Life coaching has come and gone in popularity over the years; sometimes it has had a positive press but often a poor one. Yet the industry seems to be growing and many people swear by the effectiveness of using a personal life coach consultant. So what’s behind the popularity in coaching and can it really work?

Changing opinions

Coaching has had a varied history and although it is seeing an increase in popularity in recent years it’s been around since at least the 1980’s. Back then, there were a lot more colorful leg warmers involved in the process and a substantial amount of encouraging us to be the “Best Me”. Thankfully, the techniques have changed considerably in more recent years and coaching is in starting to replace more traditional support systems in life. With changes in the way we live our lives and in the types of relationships we have, this should be no surprise. Families are often spread across different parts of the globe, and our careers seem to demand more of our time every day. Coaching, to some extent, fills gaps in our own modern personal support systems.

The coaching model

The name coaching perhaps deserves a closer look; it takes its model from way a sports coach works. These individuals foster motivation, offer support and, perhaps most importantly, have a close relationship with individual sportsmen and women. This is the model that the life coach consultant uses and it’s why the technique can be so powerful. A second pair of eyes and ears can help us to establish what we are capable of achieving and offer support and advice on how to reach our own personal goals.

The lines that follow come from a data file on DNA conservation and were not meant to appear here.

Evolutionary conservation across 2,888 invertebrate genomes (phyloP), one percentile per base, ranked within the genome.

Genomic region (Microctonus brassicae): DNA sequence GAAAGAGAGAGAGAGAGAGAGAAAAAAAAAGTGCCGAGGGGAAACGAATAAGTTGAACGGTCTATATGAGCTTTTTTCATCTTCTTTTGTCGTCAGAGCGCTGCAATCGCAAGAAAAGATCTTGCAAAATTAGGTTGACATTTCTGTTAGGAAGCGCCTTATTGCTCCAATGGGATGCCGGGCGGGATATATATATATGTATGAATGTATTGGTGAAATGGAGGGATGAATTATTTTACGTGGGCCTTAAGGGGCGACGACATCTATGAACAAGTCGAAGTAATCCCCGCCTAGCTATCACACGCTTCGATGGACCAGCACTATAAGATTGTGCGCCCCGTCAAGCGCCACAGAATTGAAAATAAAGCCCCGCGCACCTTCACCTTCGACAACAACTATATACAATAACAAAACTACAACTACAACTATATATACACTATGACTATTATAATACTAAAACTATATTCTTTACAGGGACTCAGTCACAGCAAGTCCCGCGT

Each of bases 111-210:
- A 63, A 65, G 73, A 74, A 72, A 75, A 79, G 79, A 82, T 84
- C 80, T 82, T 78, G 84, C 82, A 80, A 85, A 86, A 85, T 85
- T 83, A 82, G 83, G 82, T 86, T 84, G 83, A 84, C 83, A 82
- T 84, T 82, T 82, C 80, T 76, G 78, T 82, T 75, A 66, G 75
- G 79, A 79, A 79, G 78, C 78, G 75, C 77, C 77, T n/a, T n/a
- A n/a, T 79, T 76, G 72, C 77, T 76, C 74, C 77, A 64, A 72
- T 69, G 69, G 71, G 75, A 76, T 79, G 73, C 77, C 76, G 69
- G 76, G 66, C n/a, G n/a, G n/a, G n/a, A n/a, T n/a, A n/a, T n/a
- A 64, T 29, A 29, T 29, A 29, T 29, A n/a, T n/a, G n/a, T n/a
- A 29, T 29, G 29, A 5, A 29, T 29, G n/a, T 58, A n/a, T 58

The ‘To-do’ list

Perhaps you sit down once a year and write out a list of goals. We call these “New Year’s Resolutions” and most of us keep at them for at least a week before scrapping the list and going back to our old habits. Oddly, personal coaching is not that different; it’s about listing goals and setting targets, yet the technique is normally more successful than your failed New Year’s resolutions. Talking about (rather than thinking about) goals is the important part of coaching. Along with the talking, you’ll examine your attitude, any obstacles in your way and your own personal strengths, which can help to create a more realistic set of goals and lead to success.

While coaching may have had a mixed reputation over the years, as our lives become busier and more fragmented, it seems it may be more needed than ever.

Doctor Name, M.D. is a qualified medical doctor, life coach consultant and author of a number of health and wellness books. Having had his fair share of failures and challenges in life, he shares his own personal experiences with others, teaching them the principles he has used to transform his own life.